Christ says to us: Come and see. We cannot ever know the riches of Christ until we take the leap of faith. This happens at various stages along our Christian way, that we take a step of faith, a step of belief. It might come when we are initially finding Christ as Saviour. It does come then, but it comes sometimes when we might be at a point of deeper surrender to Him, and there are choices to be made. For some of you reading this who are younger, you’ve got life before you … The Queen of Sheba didn’t believe the King’s messengers, and I don’t know if you believe what I and others say. But we cannot tell you the half of the beauty, the splendour, the wonder that is there in Christ Jesus. His Word is true, His invitation is repeated: ‘You need to come and see. You’ll not know until you actually take the step of faith and try.’ Sometimes we come to a place of surrender where we’re not guaranteed the future, we’re not guaranteed a blessing, we’re not even guaranteed that He’ll use us, but we just say: ‘Lord, I would rather die with my face towards heaven and trying to find You than walk away and fill my life with this world and its goods and its pleasure.’
One of those who went with Christ to see where He was living was Andrew, who then brought his brother Peter to see Christ. So Peter also came to see where Christ was dwelling, and he immediately received a prophetic word from Christ and a new name. And all through his life from then on Peter really lived where Christ was. We know all his difficulties, we know the few hours for which he wavered, maybe just even a few moments – we don’t know. But essentially he didn’t leave Christ. His heart was always entwined with Christ from that first hour that he saw Him. And we know that he followed Him through a long life until what was almost certainly his martyrdom. It is from Peter that we get some absolutely wonderful words about what is to be found in Christ when we ‘come and see’. It is he who speaks of the inheritance:
… Now we live with great expectation, and we have a priceless inheritance – an inheritance that is kept in heaven for you, pure and undefiled, beyond the reach of change and decay … So be truly glad. There is wonderful joy ahead … (1 Peter 1:3–6)
He could see into the eternal realm with the wonder that he already had in Christ. His heart passionately loved Christ, I think, from the moment he saw Him, and he learned to dwell increasingly in the light of His presence. He wasn’t disappointed with Him. He suffered for Him and counted it a privilege. He could see the eternal inheritance which was priceless, wonderful joy, and he said: To you who know Him He is precious.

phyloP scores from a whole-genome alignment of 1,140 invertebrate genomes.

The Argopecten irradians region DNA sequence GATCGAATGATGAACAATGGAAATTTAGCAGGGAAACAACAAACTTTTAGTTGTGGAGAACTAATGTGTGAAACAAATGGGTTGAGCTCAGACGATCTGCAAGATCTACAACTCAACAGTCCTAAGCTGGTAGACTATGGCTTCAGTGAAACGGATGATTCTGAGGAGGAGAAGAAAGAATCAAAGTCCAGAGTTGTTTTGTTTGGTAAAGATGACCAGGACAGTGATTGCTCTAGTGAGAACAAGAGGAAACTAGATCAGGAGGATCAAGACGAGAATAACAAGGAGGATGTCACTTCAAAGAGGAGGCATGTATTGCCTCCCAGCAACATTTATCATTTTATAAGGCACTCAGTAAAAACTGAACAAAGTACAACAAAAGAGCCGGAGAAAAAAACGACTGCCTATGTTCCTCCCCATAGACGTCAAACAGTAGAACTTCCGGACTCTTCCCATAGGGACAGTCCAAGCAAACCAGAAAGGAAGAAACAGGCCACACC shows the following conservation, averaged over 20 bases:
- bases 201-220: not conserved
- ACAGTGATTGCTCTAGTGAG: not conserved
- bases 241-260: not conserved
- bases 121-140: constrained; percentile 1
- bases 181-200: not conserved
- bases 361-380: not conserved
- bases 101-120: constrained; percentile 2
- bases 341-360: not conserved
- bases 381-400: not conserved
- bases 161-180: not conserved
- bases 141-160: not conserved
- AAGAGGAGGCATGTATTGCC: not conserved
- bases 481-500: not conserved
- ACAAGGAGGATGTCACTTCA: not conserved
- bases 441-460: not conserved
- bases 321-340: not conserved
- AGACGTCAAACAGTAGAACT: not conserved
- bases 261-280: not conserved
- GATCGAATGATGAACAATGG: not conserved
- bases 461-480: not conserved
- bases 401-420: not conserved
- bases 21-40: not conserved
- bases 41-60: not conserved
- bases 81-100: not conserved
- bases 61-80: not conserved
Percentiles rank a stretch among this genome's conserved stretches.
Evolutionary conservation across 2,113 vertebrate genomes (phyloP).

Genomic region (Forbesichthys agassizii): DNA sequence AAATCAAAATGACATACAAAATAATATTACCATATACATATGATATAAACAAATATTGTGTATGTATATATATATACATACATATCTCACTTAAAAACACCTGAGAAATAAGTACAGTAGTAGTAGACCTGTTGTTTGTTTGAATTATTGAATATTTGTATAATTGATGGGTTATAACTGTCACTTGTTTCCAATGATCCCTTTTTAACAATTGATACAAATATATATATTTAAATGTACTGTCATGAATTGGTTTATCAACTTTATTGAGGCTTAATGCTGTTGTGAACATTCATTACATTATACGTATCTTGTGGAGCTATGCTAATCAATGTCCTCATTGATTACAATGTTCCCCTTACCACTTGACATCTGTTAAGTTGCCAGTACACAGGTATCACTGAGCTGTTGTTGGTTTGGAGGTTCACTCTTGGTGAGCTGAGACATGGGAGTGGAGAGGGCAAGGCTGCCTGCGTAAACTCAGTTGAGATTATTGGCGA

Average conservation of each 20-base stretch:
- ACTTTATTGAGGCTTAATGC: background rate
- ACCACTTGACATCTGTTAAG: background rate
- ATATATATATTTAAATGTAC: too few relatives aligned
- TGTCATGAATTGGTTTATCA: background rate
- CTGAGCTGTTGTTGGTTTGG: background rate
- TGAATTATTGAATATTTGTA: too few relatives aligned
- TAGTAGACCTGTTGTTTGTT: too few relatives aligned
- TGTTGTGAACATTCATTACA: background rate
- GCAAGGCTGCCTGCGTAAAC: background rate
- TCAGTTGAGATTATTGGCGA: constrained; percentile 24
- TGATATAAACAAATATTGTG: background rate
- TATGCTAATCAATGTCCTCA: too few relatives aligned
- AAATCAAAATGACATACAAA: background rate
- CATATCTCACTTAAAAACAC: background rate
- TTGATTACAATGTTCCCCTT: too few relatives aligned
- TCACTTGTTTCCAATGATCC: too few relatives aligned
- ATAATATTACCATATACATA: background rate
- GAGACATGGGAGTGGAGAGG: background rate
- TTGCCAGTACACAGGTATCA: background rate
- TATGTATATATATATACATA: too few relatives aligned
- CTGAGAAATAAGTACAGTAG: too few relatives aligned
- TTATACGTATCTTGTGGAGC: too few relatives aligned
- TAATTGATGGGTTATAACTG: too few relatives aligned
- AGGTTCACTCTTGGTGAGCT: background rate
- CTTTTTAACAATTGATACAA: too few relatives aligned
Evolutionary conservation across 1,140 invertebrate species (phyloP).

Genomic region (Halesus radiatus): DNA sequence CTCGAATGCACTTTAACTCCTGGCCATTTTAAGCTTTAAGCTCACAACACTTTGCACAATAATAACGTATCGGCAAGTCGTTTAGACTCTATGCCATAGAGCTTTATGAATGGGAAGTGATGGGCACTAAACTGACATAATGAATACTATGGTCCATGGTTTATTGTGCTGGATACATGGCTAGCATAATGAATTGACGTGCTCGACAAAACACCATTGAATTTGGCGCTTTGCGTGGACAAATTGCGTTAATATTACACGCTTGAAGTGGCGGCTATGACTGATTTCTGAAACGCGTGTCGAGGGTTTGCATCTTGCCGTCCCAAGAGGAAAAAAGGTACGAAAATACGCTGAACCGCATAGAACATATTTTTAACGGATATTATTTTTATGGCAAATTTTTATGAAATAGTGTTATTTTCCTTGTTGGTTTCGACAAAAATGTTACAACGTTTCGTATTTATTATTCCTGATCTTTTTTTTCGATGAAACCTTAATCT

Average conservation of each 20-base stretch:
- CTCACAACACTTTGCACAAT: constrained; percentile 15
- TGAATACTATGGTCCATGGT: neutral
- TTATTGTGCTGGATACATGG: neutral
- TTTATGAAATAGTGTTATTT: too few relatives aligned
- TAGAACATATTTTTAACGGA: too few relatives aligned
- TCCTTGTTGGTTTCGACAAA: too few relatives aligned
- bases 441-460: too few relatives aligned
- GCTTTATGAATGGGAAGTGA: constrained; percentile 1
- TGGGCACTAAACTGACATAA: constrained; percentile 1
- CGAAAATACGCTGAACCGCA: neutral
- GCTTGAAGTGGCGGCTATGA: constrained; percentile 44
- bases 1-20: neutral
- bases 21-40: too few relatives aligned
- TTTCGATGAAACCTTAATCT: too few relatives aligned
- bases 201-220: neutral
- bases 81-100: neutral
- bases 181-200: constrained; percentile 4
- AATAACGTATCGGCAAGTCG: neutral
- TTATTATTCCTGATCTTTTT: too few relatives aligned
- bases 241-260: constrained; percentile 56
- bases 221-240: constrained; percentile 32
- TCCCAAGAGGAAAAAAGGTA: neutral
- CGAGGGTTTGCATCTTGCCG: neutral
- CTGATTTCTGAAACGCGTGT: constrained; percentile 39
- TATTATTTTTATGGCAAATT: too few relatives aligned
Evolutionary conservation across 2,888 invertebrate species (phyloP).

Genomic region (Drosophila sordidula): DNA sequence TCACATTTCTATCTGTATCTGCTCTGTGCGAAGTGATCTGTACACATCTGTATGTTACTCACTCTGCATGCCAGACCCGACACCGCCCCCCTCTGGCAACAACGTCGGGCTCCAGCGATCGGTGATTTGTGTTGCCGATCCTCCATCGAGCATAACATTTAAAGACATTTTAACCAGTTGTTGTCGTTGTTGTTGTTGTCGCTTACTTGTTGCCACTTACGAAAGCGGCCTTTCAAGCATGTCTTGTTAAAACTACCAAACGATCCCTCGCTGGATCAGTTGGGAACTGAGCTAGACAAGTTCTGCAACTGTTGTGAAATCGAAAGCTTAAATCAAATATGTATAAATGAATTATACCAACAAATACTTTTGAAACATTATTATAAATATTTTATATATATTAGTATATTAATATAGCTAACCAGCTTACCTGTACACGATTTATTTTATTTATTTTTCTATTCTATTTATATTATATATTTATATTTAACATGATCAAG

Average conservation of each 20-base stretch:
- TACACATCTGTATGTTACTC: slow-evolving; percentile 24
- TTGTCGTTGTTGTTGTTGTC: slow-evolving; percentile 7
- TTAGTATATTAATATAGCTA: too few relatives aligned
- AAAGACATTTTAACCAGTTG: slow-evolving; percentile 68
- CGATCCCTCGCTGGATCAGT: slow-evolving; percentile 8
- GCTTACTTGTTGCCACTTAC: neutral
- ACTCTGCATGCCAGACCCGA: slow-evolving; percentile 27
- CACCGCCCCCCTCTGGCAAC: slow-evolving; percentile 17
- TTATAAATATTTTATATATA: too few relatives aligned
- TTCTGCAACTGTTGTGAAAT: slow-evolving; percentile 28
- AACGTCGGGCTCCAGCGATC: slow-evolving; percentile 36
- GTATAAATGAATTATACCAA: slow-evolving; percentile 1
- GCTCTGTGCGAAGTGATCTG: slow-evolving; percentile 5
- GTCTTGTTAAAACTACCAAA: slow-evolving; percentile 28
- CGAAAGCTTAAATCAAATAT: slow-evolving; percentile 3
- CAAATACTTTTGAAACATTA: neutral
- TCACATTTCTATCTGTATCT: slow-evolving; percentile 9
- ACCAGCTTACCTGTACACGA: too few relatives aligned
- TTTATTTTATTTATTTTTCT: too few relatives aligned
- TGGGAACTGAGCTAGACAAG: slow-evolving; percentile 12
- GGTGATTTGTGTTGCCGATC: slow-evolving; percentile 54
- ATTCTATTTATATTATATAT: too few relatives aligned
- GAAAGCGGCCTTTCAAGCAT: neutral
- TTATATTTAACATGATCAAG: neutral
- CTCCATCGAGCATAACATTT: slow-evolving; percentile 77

He is not precious until we know Him. We can have a concept about Him; we can know that we ought to love Him, that He ought to be precious: and so He is in a measure, but when we begin to spend time with Him, yield our lives more to Him and obey Him, He becomes the One to whom we cling, He becomes the One who is truly altogether lovely, and is sustenance and life for every day. He is the well that will not run dry. The whole New Testament throbs with the life of Christ, the glory of God, the unsearchable riches of Jesus Christ. Come and see!
The Queen of Sheba asked Solomon a lot of hard questions. He was able to answer them all. Some of you reading this might have questions about God … heaven … eternity … suffering … But in that day when we see Christ we will ask Him no questions (John 16:23). His Face will be the answer, and, wonder of wonders, it can be the answer even now. Just one glimpse, Lord: only Your Holy Spirit can reveal You. Just one glimpse within the veil of the real Christ, and we have no more questions, except: ‘How long, Lord, do I need to wait until I get to be there with You?’
I close with two verses from a poem of Gerhard Tersteegen, translated by Frances Bevan:
O God, Thou art far other than men have dreamed and taught,
Unspoken in all language, unpictured in all thought.
Thou God art God – he only learns what that great Name must be,
Whose raptured heart within him burns, because he walks with Thee.
Stilled by that wondrous Presence, that tenderest embrace,
The years of longing over, do we behold Thy Face;
We seek no more than Thou hast given, we ask no vision fair,
Thy precious Blood has opened Heaven, and we have found Thee there.
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Struthers Memorial Church is a registered Scottish Charity No. SC 006960 | Struthers Memorial Church is a company limited by guarantee incorporated in Scotland Company No SC335480 | Registered Office: 33 West Stewart Street, Greenock, PA15 1SH.